HILO — Farmers and ranchers in the Ka‘u District (Big Island) concerned about statewide impacts of a recent court decision regarding East Maui water rights are hoping a piece of legislation can serve as a temporary solution.
House Bill 2501 amends a section of Hawaii Revised Statutes to allow revocable water use permits to be extended for a holdover period if the user in question is in the process of applying for a long-term lease.
Revocable permits for both land and water use are issued on a month-to-month basis by the Board of Land and Natural Resources. There are nine such water permits in the state, said Randy Cabral, board president of the Hawaii Farm Bureau and a Ka‘u farmer. Five of those permits are in Ka‘u.
There are also revocable permits held by Alexander & Baldwin Inc. for land on Maui used by sugar subsidiary Hawaiian Commercial & Sugar Co. Those permits, and BLNR’s continued issuance of them, were challenged in court last year by the Native Hawaiian Legal Corp. on behalf of a group of Maui taro farmers, fishermen and cultural practitioners seeking access to the stream system that feeds the 36,000 acres owned by HC&S.
Legal challenges to the water diversions used by HC&S began in mid-1980s, according to The Maui News.
In January, First Circuit Court Judge Rhonda Nishimura granted the plaintiffs’ motion for partial summary judgment in the case, writing that although Hawaii Revised Statutes authorized temporary occupation of public lands, “A&Bs’s continuous uninterrupted use of these public lands on a holdover basis … is not the ‘temporary’ use that HRS Chapter 171 envisions. … Such a prospect is inconsistent with the public interest and legislative interest.”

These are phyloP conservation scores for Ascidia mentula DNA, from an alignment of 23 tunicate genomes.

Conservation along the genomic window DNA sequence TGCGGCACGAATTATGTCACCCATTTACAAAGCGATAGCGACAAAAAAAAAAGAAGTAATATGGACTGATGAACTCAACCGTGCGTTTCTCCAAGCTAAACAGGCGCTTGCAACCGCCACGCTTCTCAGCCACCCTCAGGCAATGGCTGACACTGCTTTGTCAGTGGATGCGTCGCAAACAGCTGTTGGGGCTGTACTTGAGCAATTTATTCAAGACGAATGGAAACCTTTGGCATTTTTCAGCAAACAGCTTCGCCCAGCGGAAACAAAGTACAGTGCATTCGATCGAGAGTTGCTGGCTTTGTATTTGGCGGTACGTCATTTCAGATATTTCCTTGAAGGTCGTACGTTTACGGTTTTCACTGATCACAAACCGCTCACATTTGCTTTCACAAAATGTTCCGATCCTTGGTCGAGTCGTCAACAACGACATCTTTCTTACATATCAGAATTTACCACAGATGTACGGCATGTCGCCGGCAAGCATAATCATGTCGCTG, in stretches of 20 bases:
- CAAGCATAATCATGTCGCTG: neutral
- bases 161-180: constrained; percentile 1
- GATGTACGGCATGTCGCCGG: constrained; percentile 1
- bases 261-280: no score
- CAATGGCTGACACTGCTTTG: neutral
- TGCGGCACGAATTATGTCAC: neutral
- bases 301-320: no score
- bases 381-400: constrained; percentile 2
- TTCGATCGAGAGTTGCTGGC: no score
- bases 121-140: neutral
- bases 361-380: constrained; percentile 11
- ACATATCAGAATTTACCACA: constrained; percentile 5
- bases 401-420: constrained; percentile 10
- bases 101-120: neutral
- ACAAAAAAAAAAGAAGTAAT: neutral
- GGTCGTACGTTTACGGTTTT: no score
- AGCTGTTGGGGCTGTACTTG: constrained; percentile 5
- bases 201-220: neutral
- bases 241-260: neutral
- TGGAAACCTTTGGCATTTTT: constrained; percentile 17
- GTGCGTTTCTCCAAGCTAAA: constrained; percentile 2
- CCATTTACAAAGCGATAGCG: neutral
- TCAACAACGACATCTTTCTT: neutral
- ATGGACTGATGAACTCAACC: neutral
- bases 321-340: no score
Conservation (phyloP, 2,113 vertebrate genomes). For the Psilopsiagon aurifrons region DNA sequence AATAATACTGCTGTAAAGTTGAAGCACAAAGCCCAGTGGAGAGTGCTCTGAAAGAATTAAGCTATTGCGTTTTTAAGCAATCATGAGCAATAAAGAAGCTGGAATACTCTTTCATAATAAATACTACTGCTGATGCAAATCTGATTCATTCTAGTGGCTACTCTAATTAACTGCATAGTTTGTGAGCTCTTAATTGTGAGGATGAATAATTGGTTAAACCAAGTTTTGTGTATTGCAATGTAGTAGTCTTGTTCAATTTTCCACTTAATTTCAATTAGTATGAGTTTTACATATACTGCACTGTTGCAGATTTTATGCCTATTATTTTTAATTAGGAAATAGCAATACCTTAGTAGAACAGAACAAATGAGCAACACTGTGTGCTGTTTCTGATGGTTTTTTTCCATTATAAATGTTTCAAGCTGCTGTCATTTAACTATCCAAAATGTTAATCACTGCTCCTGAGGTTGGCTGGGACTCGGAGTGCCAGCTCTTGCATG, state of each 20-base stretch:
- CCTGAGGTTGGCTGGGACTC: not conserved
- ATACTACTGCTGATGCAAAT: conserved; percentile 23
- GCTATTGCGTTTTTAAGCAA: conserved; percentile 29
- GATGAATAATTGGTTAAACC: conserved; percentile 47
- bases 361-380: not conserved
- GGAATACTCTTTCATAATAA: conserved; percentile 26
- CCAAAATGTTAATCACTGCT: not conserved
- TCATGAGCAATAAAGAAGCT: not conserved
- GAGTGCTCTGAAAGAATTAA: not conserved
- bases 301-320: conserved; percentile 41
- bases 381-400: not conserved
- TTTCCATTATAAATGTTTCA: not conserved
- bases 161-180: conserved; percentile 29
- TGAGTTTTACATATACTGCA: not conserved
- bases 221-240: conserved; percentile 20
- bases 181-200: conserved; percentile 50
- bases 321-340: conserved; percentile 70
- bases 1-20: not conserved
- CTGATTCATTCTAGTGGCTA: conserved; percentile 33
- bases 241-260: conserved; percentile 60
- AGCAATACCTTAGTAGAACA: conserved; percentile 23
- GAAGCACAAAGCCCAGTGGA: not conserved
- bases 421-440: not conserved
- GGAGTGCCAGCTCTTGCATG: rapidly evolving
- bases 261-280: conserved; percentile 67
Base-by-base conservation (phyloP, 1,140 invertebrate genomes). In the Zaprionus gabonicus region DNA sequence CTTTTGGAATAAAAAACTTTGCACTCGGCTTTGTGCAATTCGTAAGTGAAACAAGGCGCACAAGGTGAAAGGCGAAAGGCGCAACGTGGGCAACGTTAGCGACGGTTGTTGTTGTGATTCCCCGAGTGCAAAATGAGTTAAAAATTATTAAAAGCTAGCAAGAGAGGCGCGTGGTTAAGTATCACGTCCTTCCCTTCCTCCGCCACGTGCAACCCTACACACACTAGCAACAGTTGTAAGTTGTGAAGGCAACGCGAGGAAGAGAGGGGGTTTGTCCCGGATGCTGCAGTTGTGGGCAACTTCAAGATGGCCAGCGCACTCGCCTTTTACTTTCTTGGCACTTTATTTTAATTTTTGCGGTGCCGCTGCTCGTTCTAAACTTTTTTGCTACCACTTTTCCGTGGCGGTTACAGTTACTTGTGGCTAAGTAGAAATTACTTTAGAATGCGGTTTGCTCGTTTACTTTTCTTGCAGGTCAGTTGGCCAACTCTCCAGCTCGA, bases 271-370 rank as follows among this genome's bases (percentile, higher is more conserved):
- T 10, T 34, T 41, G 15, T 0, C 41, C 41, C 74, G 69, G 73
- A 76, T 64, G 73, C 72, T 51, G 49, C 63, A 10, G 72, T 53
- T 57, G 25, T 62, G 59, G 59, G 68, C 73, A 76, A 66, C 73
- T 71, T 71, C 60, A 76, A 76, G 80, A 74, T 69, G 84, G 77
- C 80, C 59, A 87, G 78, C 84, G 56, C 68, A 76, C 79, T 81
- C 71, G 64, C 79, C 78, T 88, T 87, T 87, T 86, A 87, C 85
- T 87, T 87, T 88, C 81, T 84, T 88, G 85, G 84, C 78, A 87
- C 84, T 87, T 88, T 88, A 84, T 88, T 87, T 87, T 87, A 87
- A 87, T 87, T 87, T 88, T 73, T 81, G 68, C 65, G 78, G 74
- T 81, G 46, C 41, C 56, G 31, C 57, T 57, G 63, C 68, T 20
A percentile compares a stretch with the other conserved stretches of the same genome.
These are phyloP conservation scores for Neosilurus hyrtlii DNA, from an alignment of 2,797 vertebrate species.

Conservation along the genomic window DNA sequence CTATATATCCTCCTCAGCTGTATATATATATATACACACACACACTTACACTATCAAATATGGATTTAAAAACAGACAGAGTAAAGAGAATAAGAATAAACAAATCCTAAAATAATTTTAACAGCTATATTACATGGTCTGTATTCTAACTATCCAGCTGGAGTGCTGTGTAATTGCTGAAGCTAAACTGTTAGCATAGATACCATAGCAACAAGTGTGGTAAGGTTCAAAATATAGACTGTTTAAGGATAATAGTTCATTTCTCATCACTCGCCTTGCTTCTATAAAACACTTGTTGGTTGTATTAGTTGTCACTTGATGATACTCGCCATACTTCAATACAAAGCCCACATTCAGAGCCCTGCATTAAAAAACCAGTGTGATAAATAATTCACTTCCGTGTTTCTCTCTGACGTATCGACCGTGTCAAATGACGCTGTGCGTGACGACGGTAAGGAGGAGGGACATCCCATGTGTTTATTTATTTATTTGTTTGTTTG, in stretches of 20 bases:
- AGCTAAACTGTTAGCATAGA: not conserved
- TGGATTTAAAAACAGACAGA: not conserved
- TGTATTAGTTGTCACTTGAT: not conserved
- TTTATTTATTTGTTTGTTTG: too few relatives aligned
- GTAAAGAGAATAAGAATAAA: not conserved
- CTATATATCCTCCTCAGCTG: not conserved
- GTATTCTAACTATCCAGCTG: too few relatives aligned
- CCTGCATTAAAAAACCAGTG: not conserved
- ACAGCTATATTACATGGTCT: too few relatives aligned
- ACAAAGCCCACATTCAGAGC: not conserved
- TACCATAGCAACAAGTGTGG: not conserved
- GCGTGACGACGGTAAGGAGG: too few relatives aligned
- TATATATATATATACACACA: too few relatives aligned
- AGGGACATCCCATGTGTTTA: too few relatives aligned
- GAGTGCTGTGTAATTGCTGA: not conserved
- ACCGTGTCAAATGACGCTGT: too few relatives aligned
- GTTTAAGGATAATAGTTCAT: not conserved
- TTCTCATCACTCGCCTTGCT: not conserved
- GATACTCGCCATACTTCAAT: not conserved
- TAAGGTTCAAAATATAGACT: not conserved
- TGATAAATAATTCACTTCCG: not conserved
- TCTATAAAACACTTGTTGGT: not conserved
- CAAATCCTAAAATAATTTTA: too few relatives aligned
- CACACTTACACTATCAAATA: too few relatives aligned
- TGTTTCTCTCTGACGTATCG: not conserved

The decision has since been appealed.
Many Ka‘u farmers, who have been in the process of converting their revocable permits to a long-term lease issued through the state Department of Agriculture’s Agribusiness Development Corporation for about a decade, viewed the ruling with concern because the language could be interpreted to mean all revocable permits, not just those held by A&B.
“Without that water, should the BLNR say, ‘No, the permits are no longer valid, you can no longer take water,’ it would be devastating,” Cabral said. “Everybody seems to think it only affects (A&B).”
“If the state doesn’t support these revocable permits, then I have no more water,” said Lani Petrie, owner of Kapapala Ranch, estimating that she had between four and six months’ water supply in reservoirs but no sources beyond that. Petrie and Michelle Galimba, owner of Kuahiwi Ranch, traveled to Oahu to testify during committee hearings for the bill.
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